Saturday, November 26, 2022

I’ve been bad; very bad

After trying, with only partial success, to cull my camera collection, I ended up returning one camera to active service, buying another camera, and had a third camera boomerang back, from 2012. This probably isn’t good.

Originally, I had put my Fujifilm X-M1 up for sale, but it sat without interest over the winter months. Then, on a whim, I decided to send it away to be converted to infrared. It came back from Oz at the end of October, just as we were leaving for Oamaru. 

A B&W infrared picture taken in Oamaru public gardens. River in foreground, trees on oposite bank reflected in water.
Oamaru public gardens - Fujifilm X-M1, 720nm Infrared.

I loved the results, so that’s one camera that's now back on active duty.

Probably, my greatest sin (though not the most costly) was pressing the “Buy Now” button on a Fujifilm FZ-3000. This is a somewhat bizarre-looking film camera from the early 1990s. My excuse was that it was brand new and still in its original packaging - a rare find for $60.

Auto everything, the camera was light to carry and simple to use. When I want to shoot 35mm film without the hassle of carrying around the Nikon FE, this is surely the camera to use. 

A B&W picture of the West Oxford Hotel, built around 1860 timber with weatherboard cladding.
West Oxford Hotel - Fujifilm FZ-3000, Ilford FP4+, Rodinol.

Unsolicited, my son returned the Nikon D80 that I had given him in 2012. He had replaced it several years ago and it had been sitting unused ever since. Who wants a 10Mp digital camera in 2022?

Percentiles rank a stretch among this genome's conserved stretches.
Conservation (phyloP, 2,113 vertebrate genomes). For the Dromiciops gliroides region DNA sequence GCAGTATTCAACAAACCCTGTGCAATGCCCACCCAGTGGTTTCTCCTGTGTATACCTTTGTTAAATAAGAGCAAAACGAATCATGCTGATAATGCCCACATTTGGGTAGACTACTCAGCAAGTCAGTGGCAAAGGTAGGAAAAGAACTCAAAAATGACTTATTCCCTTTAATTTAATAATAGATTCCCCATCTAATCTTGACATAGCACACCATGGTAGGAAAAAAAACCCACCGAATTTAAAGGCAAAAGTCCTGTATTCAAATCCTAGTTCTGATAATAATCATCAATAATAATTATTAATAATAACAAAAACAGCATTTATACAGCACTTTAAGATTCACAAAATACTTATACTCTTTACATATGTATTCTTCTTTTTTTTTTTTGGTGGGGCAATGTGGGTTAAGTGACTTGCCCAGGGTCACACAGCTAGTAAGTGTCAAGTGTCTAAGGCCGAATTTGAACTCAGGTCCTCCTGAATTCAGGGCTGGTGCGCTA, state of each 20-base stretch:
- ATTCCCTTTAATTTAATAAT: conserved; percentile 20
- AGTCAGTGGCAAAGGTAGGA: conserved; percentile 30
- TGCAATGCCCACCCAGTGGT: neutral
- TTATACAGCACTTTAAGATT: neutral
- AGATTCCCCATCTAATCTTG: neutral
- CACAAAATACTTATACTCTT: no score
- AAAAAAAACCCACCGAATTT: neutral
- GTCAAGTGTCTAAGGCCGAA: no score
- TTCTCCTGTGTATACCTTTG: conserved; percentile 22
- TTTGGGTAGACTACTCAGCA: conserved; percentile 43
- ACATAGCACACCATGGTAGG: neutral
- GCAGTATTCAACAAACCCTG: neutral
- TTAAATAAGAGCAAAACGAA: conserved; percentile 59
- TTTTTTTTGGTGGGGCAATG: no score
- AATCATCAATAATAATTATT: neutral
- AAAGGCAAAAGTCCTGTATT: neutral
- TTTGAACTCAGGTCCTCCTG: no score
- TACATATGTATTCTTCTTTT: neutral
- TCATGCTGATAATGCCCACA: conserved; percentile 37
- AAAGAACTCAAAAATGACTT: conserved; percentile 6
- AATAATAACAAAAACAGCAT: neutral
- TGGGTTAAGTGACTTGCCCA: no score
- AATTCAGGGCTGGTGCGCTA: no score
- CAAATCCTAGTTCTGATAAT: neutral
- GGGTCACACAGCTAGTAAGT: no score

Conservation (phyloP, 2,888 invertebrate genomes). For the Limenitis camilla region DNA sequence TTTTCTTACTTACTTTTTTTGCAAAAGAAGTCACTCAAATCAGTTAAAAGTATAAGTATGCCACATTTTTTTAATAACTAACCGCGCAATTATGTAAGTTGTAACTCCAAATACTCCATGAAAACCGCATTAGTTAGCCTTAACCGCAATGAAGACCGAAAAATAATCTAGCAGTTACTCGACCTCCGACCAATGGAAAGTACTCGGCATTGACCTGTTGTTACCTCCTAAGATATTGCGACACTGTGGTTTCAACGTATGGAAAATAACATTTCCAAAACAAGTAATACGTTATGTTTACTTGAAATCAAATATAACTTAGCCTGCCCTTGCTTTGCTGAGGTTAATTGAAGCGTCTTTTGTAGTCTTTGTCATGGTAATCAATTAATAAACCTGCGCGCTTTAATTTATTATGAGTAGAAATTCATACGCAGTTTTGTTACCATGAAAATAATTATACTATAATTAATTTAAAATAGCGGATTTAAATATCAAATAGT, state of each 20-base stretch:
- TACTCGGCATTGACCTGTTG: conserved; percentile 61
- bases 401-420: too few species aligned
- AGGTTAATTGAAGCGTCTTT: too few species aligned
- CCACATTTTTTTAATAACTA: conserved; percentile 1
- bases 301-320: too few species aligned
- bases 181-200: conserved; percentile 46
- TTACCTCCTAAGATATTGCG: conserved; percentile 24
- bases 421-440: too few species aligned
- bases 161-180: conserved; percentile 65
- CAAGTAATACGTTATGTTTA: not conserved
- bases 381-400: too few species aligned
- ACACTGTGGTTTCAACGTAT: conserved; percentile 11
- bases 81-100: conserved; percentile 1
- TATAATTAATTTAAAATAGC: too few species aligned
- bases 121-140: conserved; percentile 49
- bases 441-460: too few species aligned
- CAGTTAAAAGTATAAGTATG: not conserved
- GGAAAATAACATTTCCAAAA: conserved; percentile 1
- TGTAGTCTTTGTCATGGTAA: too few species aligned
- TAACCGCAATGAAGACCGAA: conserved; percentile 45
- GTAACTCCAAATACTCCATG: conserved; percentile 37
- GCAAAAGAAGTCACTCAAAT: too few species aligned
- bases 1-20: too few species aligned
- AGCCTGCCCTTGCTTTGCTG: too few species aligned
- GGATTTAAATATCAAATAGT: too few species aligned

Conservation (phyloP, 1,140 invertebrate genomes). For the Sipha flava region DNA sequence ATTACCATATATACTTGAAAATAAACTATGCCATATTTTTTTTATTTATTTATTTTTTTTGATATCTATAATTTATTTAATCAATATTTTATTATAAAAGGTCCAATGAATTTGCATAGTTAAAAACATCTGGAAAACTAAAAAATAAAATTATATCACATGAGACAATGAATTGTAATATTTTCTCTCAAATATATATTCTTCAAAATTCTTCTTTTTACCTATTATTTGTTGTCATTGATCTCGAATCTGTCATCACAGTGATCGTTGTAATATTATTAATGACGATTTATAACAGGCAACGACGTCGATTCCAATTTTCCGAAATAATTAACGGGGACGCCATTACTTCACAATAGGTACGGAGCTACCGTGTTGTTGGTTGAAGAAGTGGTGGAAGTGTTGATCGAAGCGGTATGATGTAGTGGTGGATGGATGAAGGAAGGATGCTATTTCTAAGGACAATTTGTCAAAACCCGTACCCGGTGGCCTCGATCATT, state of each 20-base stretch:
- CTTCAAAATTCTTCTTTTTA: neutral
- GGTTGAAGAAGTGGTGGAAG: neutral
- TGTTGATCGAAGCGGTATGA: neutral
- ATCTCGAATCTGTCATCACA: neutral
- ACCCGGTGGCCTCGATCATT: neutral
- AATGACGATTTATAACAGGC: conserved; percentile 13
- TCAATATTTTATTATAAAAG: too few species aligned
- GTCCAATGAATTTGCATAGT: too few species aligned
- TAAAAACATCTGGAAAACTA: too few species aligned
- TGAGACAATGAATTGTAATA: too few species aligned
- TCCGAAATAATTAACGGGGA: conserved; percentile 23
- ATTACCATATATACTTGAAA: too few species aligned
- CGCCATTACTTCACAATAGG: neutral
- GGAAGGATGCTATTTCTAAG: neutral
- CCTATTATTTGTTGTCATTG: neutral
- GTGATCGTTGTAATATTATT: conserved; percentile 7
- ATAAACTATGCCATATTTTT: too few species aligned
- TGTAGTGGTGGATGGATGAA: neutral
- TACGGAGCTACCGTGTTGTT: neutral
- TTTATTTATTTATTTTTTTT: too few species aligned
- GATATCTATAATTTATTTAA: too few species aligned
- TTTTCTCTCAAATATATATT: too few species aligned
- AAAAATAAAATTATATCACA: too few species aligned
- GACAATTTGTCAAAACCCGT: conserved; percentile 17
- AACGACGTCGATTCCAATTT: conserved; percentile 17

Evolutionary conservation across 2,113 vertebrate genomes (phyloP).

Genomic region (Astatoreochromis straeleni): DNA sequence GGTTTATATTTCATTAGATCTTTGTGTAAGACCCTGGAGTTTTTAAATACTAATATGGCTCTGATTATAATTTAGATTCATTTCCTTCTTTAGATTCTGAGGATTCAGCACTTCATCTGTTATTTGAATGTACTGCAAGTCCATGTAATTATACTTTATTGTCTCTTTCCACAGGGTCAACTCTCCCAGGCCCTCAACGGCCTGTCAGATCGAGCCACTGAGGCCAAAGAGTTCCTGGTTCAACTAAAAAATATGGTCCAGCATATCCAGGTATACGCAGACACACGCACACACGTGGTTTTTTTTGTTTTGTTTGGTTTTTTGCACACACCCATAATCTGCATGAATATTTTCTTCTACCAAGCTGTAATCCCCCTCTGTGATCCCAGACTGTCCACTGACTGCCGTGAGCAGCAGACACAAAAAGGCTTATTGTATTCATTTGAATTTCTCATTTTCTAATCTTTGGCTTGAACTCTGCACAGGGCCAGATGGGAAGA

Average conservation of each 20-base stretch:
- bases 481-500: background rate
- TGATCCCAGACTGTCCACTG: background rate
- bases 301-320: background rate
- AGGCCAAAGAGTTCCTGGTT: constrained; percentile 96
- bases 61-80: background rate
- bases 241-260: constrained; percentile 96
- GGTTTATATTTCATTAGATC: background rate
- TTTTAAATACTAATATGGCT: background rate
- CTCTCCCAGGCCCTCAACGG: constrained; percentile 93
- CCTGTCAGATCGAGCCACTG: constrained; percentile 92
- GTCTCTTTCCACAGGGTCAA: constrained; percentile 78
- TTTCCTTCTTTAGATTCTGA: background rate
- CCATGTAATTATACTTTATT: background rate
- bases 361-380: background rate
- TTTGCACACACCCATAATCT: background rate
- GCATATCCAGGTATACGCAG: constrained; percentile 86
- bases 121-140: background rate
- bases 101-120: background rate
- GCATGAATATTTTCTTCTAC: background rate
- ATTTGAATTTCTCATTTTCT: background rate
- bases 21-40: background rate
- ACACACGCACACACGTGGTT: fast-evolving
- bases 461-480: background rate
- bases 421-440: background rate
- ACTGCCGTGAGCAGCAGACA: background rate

Nostalgia beckoned and, after kickstarting the battery into life, I took it out for a walk. Low expectations here. But, what I hadn’t factored into my thinking was that software has improved leaps and bounds since I last used this camera.

So I ran the 10Mp files through Topaz Photo AI, and out popped some stunning 40Mp images that compared very well with my current cameras. I was a bit gob-smacked, to be honest.

A view of Mt Oxford across playing fields. Blue sky, white fluffy clouds.
View to Mt. Oxford, across Pearson Park, Oxford, NZ - Nikon D80.

Now I’m in a bit of a quandary; I have a perfectly usable DSLR camera which won’t be worth much (because, low specs) but produces beautiful images for anyone with the right software (e.g. me). Should it join the other nine cameras on active duty, each wagging their tails like dogs in a pound awaiting adoption?

What to do?

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